Terry McAuliffe on Gore's Endorsement of Dean

This is a partial transcript of The Big Story With John Gibson, Dec. 10, 2003, that has been edited for clarity.


HOWARD DEAN (D-VT) PRESIDENTIAL CANDIDATE: If you guys are upset about Al Gore's endorsing me. Attack me, don't attack Al Gore. Al Gore (search) worked too hard in 2000 to lose that election when he really didn't lose the election. He got 500,000 votes more than George Bush. And I don't think he deserves to be attacked by anybody up here.


JUDGE ANDREW NAPOLITANO, GUEST HOST: Oh, the old wars are being waged again. Al Gore's decision to endorse Howard Dean (search) unleashing a firestorm within the Democratic Party. For one thing, Gore made it crystal clear that he thinks the party needs to head in a new direction. Hmm. Terry McAuliffe (search) is chairman of the Democratic National Committee (search). And that's today's big question, Mr. Chairman. Is Al Gore sending a pointed message to Clinton Democrats and to you?

TERRY MCAULIFFE, CHAIRMAN, DEMOCRATIC NATIONAL COMMITTEE: I don't think Al Gore is sending any other message than that he wants to beat George Bush 2004. I think Al Gore, as much as the rest of us, wants to make sure that a Democrat is in the White House in 2005.

Listen, he said he would endorse a candidate. He said he would probably endorse a candidate in December. He did just that. He and, as you know, Howard Dean agree on the war, on their stance on the war. And he went out and endorsed him. I wouldn't read too much. Every time Gore's name comes up, you don't have to mention Clinton and vice versa. He has nothing to do with it.

NAPOLITANO: I want to mention Clinton, because I want the chairman's views.

MCAULIFFE: Of course, it's FOX.

NAPOLITANO: I want the chairman's views on this, Terry, and you know that.


NAPOLITANO: There is a theory that a lot of people adhere to that if Howard Dean loses in '04, the nomination is up for grabs in '08 and is likely to be Sen. Hillary Rodham Clinton versus former Vice President Al Gore. Is he trying to get a leg up on that race, that potential race by supporting Howard Dean today?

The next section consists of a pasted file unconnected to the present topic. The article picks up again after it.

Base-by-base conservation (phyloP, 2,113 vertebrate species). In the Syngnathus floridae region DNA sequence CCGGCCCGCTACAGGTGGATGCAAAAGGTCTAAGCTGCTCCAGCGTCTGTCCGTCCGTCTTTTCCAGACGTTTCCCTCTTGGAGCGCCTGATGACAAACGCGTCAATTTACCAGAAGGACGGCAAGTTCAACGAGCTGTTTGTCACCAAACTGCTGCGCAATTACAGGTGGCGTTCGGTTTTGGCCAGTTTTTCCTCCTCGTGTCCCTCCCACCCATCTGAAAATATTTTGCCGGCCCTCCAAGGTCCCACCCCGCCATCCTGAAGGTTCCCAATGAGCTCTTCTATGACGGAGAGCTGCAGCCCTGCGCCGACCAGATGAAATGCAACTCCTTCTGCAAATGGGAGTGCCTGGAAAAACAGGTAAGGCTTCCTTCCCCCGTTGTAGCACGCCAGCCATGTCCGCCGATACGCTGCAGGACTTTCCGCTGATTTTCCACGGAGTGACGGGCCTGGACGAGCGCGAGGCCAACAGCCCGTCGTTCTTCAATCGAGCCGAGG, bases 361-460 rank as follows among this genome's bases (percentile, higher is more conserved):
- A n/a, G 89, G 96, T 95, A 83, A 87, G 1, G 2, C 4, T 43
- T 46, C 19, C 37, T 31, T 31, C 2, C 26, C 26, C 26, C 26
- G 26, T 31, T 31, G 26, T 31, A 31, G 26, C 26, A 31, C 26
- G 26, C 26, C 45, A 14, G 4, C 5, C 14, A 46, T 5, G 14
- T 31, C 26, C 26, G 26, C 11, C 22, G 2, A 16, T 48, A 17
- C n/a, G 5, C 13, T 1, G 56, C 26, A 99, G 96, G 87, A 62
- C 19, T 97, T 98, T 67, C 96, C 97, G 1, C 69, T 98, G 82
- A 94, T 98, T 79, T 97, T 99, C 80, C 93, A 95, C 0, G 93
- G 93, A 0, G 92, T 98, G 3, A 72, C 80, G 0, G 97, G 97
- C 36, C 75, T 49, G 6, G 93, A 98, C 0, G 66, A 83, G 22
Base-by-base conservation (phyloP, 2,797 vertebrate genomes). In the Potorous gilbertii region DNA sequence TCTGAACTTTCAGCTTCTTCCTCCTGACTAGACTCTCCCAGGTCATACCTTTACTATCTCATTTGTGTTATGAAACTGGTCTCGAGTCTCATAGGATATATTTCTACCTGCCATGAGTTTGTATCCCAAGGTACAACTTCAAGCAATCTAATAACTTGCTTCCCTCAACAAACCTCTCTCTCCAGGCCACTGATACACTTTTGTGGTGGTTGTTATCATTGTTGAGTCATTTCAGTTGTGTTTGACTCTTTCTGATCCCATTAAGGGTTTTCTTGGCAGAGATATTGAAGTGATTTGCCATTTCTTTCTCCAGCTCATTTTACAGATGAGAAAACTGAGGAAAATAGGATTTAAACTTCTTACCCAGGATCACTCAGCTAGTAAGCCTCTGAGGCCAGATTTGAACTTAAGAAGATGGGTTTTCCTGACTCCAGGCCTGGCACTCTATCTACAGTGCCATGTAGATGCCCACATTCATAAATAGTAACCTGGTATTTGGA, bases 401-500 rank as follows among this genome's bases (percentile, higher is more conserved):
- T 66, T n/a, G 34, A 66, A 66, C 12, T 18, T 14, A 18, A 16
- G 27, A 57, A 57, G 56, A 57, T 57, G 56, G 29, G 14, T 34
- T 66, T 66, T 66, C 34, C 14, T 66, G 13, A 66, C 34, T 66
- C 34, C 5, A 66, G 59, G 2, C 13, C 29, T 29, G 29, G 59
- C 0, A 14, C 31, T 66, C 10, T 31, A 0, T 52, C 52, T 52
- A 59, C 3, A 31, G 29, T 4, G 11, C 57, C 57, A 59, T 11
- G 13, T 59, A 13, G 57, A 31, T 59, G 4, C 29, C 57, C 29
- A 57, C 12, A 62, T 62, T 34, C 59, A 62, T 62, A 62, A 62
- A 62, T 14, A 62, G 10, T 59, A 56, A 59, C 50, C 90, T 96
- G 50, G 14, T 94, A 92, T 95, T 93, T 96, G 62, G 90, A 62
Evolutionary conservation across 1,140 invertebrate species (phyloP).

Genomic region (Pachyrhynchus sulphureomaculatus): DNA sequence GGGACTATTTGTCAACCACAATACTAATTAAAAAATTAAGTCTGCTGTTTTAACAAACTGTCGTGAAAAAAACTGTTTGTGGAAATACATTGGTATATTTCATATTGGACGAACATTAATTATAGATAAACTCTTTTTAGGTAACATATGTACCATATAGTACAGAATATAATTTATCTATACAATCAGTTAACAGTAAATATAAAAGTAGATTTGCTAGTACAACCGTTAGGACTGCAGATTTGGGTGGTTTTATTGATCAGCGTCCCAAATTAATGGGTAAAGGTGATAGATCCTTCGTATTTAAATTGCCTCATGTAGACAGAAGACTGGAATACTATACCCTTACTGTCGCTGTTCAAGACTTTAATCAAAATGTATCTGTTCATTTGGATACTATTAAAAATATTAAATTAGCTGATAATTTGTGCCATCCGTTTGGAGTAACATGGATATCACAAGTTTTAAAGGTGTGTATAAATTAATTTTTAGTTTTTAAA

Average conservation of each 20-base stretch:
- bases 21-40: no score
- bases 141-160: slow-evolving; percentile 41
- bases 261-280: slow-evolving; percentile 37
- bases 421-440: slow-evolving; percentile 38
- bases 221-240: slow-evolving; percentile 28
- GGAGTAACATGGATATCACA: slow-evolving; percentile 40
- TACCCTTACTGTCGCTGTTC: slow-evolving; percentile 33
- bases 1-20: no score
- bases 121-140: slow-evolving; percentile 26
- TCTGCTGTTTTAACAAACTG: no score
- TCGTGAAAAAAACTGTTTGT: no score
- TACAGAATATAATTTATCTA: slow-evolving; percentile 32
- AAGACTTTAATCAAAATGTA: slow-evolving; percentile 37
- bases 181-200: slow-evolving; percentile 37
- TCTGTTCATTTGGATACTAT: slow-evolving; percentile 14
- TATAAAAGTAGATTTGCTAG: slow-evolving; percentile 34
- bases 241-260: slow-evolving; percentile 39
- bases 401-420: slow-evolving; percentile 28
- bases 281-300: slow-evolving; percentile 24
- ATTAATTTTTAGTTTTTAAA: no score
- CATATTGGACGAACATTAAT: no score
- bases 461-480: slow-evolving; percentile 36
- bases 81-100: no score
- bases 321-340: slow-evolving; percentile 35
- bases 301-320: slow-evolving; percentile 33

MCAULIFFE: Well, first of all, I am going to make this easy for you, Judge. We are going to win in 2004. My job as chairman of the DNC is to win the election in 2004. And I have told Hillary Clinton, and I will tell Vice President Gore and everybody else that if you want to run for president, that's great, but your shot is going to be 2012, because we will be re-electing a president in 2008. You can't read too much into this. And I know this is FOX News and you are selling your Ann Coulter dolls and all that ...

NAPOLITANO: No, no, no, we're not selling Ann Coulter dolls.

MCAULIFFE: Well, I saw the ad. I thought it was spectacular, for 29 bucks I could have a doll of Ann Coulter or Don Rumsfeld.

NAPOLITANO: All right, what is in this for Al Gore? Why did he do this now? Look, you saw the debate last night. Half of it was about the significance of the endorsement. And obviously, it was quite divisive amongst the other eight candidates, each of whom want to be the head of your party come next November.

MCAULIFFE: That's right.

NAPOLITANO: Why did he do it and why did he do it now? What's in it for him?

MCAULIFFE: Well, the only thing I can tell you is he has consistently said for the last year that he would endorse a candidate. He told me and others that he would probably endorse a candidate in December. And I think he looked at the field and I think he has seen what Howard Dean has done on the grassroots activism, saw what he has done on the Internet, and really agreed with him on his stance on the war in Iraq. And, you know what? He wanted to make his decision. He went out and did it.